The discovery of gold and other precious metals on land within a state park leads to murder in A Night Too Dark, Dana Stabenow's 17th mystery featuring Alaska PI Kate Shugak.

Tell us about Alaska's contemporary gold rush and how it will affect the fictional national park Kate lives in.

The Suulutaq Mine of the series is based on the Pebble Mine in southwest Alaska. Some people want jobs and an increased tax base, and others are afraid the byproducts of the mining process, like open pits and chemical leaching, will kill off fish and wildlife in the area. It's at present the single most controversial topic here.

“With annual world production of gold ore at nearly 2,500 metric tons,” you note at book's end, “only seventeen years of gold mining remain.”

It's an estimate I found through research, predicated on production remaining at current levels with no new discoveries made. I was shocked, too, but it's only an estimate. They may find a bigger mine than Pebble tomorrow somewhere else in Alaska.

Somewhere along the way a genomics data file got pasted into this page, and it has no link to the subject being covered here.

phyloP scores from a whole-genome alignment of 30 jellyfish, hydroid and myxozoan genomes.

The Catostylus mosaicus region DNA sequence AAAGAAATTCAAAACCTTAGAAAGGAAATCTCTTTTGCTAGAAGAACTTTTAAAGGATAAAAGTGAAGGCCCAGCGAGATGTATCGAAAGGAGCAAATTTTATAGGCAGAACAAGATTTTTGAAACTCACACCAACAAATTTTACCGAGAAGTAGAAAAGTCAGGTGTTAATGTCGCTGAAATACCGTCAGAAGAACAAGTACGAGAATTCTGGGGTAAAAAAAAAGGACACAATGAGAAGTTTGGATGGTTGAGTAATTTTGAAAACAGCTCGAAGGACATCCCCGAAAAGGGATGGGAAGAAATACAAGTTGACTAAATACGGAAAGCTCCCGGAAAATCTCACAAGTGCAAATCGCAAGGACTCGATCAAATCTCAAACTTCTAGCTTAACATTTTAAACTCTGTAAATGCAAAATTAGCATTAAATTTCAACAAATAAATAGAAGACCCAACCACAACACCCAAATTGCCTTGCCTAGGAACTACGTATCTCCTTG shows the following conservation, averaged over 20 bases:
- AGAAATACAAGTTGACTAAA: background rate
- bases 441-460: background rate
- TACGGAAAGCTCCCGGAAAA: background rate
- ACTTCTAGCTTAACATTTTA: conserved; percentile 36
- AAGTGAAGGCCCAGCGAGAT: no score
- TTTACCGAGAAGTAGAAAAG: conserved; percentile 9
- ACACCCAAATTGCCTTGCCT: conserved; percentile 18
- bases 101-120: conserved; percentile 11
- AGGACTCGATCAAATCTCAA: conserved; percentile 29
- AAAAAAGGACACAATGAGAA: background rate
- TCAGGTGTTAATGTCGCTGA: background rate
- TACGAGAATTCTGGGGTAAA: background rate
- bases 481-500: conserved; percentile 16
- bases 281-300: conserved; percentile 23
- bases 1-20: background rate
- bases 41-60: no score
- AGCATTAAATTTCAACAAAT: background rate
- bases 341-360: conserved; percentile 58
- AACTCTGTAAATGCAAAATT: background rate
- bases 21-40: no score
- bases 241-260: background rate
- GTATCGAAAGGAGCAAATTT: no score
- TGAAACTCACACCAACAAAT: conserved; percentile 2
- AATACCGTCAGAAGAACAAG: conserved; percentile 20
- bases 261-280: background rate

How do you keep Kate so fresh?

If you want your characters to be real, their lives must be as well. People leave or die, we make new friends and new enemies—Kate's about to score a big one, who's going to last over the arc of several future novels. Copper mines play out, and gold mines are discovered. The only certainty is change, and how we react to it defines who we are.

What can you tell us about the TV show based on the series that Mike Devlin, a former California software mogul, is developing?

Alaska is every bit as much a character in the series as Kate and Mutt, her half-wolf, half-husky. I wanted it to be on the screen right there next to them. Mike means to film the series in Alaska. It's not every day a girl gets asked to help kick-start a whole new industry in her home state.

What's next?

The next Shugak will pick up two days later. Sort of Forrest Gump meets Cain and Abel.

Is Sarah Palin a Stabenow fan, and have you thought of running for office?

She spoke at the Bouchercon I helped host in Anchorage in 2007, and that October she named me Artist of the Year in the Governor's Arts Awards. She didn't mention the novels either time. And you grin, but I've been asked to run for office twice. I ran screaming both times.